inside sales handoffs

How to Perfect Inside Sales Handoffs

Inside sales handoffs between reps are critical in an Inside Sales team. When the baton is dropped at the handoff, deals slip before they close and customers have poor experiences, leading to churn and missed opportunity. But creating an airtight flow from marketing to business development to account executives to customer success results in happy, satisfied customers and fast sales cycles. Creating this quick-flowing sales process is the goal of every sales leader, but actually achieving it is a huge challenge to most teams, especially when they experience serious growth. It’s common to see otherwise successful sales organizations fall into the trap of turning their managers into drill sergeants. Here’s how to avoid letting it happen to you.

Reward responsibility

The easiest way to manage inside sales handoffs is to reward responsible ownership of prospects and customers. Starting from the top of the funnel with marketing, every person in the organization should be given some sort of metrics-based variable income that motivates them to perform an excellent handoff. This is fairly obvious for marketing and account executives. Incentivize marketing for generating not just web traffic and brand awareness, but highly-qualified inbound leads that are likely to become customers. Incentivize account executives not just for closing deals, but for effectively transitioning new customers to the account management/customer success team. But for SDRs, there are a couple of schools of thought.

At first consideration, it makes sense to compensate SDRs based on the number of completed meetings they set. This ensures that they aren’t just throwing things onto your AEs calendars and forgetting about them, but actually maintaining ownership of the prospect until they’ve made the meeting. This is the most straightforward and fuss-free method available. But there’s a growing number of sales operations that are partially basing their SDR compensation on the amount of meetings they set that eventually result in a win.

According to Bridge Group, 53% of inside sales organizations use closed won/revenue to compensate their SDRs. There’s an obvious critique of this method: once an SDR hands a prospect over to an AE, don’t they relinquish ownership, and therefore their ability to affect whether the deal closes? But when SDRs are compensated for deals that ultimately close, they’re motivated to “warm up” prospects before the sales call, which can greatly accelerate deals through the pipeline. With SDR income tied to deals all the way through the funnel, it’s no longer the sole responsibility of the sales manager to keep up with deal health. The health of the pipeline becomes a shared responsibility.

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Make a rulebook

When compensation is tied to effective execution of the sales process, it’s essential to make sure the prospect handoff process is well-understood by everyone in the organization. Neglect this step, and you’ll have a frustrated team. Make it black and white where each handoff takes place. At what point does an SDR reach out to a marketing-generated lead? Do SDRs conduct the first meeting with a prospect, or should prospects be handed over to AEs as soon as the first meeting has been scheduled? Lay out each step of the sales process in a clearly-articulated document. Put this document in the hands of every member of the team.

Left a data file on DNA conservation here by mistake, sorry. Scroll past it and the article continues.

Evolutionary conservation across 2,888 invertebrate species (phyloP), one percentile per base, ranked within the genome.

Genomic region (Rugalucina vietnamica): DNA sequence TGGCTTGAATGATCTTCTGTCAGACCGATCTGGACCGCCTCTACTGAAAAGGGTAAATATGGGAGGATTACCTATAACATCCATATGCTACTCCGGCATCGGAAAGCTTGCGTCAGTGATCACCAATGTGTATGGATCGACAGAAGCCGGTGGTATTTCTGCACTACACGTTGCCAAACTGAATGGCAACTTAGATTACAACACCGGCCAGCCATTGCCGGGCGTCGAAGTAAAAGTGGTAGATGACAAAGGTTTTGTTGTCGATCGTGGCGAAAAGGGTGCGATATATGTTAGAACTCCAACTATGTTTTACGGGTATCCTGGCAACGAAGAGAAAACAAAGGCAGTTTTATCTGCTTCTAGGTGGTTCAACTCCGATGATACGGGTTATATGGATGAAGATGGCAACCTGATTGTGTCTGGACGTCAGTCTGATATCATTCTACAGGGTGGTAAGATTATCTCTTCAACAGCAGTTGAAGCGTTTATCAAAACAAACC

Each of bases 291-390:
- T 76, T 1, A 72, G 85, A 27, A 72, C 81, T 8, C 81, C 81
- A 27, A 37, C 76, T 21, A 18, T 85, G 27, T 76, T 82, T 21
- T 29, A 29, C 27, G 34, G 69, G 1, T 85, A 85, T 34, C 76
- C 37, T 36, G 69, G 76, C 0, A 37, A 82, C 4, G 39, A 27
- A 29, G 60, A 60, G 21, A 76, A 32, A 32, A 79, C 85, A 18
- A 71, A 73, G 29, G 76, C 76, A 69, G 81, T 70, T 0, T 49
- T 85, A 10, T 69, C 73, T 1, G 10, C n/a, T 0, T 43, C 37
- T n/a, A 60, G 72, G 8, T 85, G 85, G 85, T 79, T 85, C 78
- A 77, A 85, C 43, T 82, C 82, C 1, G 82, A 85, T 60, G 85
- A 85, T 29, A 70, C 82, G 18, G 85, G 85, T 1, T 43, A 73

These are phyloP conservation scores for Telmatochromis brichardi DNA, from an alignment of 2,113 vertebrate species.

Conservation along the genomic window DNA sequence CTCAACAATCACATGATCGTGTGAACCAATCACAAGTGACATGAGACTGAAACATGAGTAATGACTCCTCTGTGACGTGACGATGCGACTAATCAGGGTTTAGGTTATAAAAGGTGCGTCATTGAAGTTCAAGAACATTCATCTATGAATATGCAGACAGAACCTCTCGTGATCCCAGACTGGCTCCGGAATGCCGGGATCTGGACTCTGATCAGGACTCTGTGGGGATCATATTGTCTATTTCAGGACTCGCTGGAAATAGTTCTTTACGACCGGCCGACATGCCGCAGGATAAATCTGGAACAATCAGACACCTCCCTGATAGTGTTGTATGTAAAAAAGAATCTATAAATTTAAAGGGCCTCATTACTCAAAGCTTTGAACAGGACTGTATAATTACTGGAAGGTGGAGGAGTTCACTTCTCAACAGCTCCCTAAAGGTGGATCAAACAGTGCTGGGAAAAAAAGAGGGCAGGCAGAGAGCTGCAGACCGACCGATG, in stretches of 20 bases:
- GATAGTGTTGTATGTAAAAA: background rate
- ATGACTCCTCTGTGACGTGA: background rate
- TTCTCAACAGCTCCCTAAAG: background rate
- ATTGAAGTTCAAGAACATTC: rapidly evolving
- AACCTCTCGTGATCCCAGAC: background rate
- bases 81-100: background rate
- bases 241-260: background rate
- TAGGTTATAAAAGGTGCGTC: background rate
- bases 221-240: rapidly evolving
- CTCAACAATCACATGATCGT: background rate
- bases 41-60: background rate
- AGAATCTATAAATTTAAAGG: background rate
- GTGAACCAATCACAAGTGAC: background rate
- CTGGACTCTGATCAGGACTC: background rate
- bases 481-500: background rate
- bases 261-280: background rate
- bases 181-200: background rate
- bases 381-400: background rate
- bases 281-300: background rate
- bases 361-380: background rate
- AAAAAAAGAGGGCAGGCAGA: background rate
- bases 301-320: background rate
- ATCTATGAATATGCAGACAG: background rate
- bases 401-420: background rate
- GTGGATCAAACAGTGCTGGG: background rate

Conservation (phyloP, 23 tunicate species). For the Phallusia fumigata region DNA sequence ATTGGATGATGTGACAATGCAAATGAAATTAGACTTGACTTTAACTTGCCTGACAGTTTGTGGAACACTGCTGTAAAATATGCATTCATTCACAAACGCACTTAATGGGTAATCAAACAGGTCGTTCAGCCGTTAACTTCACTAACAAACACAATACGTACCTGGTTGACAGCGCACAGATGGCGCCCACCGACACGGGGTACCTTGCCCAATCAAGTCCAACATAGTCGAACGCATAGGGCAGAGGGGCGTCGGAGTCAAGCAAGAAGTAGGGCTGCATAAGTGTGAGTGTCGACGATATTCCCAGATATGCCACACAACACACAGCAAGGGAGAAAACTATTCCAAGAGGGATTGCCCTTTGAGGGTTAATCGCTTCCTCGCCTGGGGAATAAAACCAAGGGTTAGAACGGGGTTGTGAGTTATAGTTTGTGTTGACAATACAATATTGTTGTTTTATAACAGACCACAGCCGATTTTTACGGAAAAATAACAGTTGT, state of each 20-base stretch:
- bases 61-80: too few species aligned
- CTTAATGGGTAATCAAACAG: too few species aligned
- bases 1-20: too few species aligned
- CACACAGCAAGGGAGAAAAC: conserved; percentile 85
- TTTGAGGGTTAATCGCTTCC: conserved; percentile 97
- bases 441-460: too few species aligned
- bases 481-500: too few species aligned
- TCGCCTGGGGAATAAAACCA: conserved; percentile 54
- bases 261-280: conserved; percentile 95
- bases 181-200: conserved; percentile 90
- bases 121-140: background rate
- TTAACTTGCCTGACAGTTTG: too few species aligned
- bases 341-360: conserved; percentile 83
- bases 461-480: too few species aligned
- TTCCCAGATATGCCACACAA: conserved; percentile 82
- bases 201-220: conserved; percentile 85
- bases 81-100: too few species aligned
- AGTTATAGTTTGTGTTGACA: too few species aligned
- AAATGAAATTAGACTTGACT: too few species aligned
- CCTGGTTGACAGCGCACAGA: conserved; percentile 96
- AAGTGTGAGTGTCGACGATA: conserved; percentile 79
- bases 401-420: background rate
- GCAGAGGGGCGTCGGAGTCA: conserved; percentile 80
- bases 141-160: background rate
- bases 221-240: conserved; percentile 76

Maximize knowledge-sharing

If you follow the two steps above, you’ll have a team of motivated individuals, all of whom understand their job. But you can take steps to put the team on track to grow and improve on their own. Maximize communication between teams at each stage of the sales process so that each role understands not just their own job, but those of other individuals on their team. Have your marketing and SDR teams sit in on sales calls so that they can learn the challenges faced by your prospective customers, and what they’re asking about your product once they get on the phone. Experiencing these conversations will help marketing tailor their message to your ideal customer profile. Sales development reps hearing the questions and objections that come up on calls will help them filter out dud leads during the prospecting stage so that your account executives don’t have to waste their time on calls and demos with them. This will also help your SDRs develop into full-fledged AEs themselves.

Create a culture of shared success

As any sales manager knows, not all sales meetings are created equal. Quality of meetings can slip when your SDRs don’t understand your ideal customer profile, or if they’re behind on quota and get a less-qualified lead on the phone who’s willing to take a demo. Create a culture of shared success so that every member in the sales team takes it upon themselves to ensure the strength of the pipeline. Everyone should be considering whether their work will result in revenue, or simply meeting their own performance metrics. Shared success means when a deal is closed, everyone who touched a deal, from marketing to SDR to Account Executive, gets recognition for contributing to a win. It means taking the entire team out to celebrate after a big quarter. And it means transparency. Everyone should know not only when things are going well, but when they aren’t. After all, we’re all in this together.

inside sales handoffs

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